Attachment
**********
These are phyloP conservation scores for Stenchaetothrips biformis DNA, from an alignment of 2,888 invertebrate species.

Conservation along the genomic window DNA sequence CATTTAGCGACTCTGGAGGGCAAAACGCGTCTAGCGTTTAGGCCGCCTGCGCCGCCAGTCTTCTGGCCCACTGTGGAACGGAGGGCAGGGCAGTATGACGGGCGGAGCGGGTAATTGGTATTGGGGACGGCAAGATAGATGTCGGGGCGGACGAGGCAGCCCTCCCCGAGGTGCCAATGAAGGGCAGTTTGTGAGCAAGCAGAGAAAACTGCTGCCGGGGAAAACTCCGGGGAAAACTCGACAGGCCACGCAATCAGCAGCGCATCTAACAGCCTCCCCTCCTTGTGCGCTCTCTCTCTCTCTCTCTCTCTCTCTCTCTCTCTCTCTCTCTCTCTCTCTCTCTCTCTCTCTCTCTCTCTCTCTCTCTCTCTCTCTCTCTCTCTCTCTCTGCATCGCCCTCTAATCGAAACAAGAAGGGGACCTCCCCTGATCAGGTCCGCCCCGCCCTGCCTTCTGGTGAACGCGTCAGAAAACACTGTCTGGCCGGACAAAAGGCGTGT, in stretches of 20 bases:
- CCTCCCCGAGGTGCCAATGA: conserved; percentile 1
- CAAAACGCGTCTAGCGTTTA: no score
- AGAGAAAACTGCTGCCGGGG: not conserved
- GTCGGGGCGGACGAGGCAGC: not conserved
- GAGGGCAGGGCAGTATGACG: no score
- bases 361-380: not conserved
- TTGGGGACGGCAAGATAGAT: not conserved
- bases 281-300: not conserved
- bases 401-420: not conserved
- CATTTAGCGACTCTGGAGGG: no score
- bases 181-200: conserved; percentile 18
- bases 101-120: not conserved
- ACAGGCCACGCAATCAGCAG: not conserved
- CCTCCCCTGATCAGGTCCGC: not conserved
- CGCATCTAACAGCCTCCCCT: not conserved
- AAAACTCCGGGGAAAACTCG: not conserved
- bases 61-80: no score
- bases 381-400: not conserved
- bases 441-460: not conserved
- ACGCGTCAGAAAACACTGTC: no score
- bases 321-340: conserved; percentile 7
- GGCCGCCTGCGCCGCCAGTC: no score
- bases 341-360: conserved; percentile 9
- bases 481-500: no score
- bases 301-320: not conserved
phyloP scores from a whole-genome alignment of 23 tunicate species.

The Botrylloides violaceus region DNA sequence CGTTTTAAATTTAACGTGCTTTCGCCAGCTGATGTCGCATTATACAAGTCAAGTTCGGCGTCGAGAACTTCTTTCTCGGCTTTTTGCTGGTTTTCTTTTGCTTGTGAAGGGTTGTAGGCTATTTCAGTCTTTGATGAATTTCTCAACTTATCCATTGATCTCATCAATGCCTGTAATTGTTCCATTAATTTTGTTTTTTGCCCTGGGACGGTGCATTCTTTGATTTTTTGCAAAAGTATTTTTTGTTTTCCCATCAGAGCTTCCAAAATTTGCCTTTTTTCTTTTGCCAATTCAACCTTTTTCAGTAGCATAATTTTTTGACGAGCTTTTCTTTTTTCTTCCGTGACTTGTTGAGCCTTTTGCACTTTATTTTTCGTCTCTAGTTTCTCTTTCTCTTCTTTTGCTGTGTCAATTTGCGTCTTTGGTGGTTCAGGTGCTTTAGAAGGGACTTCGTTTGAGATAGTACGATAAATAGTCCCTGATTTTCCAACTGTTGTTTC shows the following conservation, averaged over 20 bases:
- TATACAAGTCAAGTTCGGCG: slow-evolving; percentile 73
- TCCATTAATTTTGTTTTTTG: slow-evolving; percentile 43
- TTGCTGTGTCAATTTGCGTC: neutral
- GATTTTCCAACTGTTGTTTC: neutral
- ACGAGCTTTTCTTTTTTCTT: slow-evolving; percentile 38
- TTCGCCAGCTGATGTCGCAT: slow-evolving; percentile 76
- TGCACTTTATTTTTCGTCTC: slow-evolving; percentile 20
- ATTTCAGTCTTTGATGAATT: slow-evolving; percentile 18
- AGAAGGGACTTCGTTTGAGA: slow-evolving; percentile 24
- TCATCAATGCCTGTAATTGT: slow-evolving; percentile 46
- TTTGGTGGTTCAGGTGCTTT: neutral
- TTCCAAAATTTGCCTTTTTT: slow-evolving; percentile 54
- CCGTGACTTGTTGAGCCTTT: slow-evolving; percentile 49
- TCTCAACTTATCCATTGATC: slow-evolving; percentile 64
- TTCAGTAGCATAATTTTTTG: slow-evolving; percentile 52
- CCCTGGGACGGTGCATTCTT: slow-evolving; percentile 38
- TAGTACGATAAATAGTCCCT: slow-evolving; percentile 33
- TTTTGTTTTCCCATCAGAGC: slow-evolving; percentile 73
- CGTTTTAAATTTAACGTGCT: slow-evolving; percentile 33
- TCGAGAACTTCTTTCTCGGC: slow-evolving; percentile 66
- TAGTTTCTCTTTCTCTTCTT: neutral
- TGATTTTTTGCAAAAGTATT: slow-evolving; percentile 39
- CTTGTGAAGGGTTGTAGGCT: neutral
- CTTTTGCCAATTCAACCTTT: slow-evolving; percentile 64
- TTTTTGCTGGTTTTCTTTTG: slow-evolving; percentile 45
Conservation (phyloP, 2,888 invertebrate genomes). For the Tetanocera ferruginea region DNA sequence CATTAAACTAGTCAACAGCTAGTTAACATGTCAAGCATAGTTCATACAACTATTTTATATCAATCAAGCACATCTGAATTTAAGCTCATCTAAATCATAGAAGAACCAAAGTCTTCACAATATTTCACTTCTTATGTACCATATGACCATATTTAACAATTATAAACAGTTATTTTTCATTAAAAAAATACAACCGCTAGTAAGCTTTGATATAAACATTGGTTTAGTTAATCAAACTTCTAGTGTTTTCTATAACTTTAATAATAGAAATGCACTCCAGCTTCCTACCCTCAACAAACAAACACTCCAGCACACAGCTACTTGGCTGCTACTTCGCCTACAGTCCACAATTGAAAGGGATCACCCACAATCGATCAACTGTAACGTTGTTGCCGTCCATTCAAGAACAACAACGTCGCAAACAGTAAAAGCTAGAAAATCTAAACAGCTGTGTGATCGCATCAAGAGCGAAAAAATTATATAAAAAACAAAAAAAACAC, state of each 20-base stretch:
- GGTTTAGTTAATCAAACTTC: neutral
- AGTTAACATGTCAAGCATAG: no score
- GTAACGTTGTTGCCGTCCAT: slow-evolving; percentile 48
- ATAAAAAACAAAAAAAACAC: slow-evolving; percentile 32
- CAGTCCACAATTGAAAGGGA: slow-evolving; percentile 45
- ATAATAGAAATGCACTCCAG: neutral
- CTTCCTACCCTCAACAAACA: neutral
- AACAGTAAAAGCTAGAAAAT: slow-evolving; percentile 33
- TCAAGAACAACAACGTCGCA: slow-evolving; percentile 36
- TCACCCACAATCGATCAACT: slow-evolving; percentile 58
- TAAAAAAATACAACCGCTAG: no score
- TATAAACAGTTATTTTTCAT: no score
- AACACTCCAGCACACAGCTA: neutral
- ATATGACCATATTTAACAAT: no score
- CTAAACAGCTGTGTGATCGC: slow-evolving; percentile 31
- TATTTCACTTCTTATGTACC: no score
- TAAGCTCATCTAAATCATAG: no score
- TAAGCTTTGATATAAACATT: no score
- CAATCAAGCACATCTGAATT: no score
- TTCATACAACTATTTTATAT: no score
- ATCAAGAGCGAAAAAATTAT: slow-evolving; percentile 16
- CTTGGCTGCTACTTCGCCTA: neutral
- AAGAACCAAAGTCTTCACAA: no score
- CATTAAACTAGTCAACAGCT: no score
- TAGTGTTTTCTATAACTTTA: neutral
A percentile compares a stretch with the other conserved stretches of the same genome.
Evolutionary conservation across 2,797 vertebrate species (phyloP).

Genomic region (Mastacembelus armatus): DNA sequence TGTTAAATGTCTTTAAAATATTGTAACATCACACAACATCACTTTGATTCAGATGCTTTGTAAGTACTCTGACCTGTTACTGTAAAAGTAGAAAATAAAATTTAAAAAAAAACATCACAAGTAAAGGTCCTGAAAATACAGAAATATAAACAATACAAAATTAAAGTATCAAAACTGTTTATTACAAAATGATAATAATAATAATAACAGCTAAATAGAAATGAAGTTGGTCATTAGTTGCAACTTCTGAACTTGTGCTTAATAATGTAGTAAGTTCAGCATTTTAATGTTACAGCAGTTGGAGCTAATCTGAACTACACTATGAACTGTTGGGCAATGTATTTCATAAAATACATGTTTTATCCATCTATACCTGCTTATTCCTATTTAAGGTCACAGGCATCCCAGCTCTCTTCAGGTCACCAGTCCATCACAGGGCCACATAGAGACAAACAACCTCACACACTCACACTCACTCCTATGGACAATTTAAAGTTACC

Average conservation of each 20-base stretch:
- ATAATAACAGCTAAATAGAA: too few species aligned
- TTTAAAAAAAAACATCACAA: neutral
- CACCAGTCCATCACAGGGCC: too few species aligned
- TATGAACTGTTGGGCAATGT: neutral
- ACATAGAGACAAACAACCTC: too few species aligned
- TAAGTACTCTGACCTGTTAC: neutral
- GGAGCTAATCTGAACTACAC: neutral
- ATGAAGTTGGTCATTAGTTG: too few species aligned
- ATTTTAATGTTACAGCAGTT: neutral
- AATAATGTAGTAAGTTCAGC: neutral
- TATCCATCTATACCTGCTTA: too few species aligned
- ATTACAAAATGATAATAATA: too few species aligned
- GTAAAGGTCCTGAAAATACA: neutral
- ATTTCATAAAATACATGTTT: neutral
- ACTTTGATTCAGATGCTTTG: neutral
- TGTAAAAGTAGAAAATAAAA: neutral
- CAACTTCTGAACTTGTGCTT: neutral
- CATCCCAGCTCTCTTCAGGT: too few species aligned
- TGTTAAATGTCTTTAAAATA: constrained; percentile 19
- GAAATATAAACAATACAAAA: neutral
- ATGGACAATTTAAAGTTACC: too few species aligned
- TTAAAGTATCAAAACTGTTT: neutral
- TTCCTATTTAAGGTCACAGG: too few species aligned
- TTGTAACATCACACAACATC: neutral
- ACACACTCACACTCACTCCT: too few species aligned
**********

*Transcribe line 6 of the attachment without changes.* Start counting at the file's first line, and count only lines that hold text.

- GTCGGGGCGGACGAGGCAGC: not conserved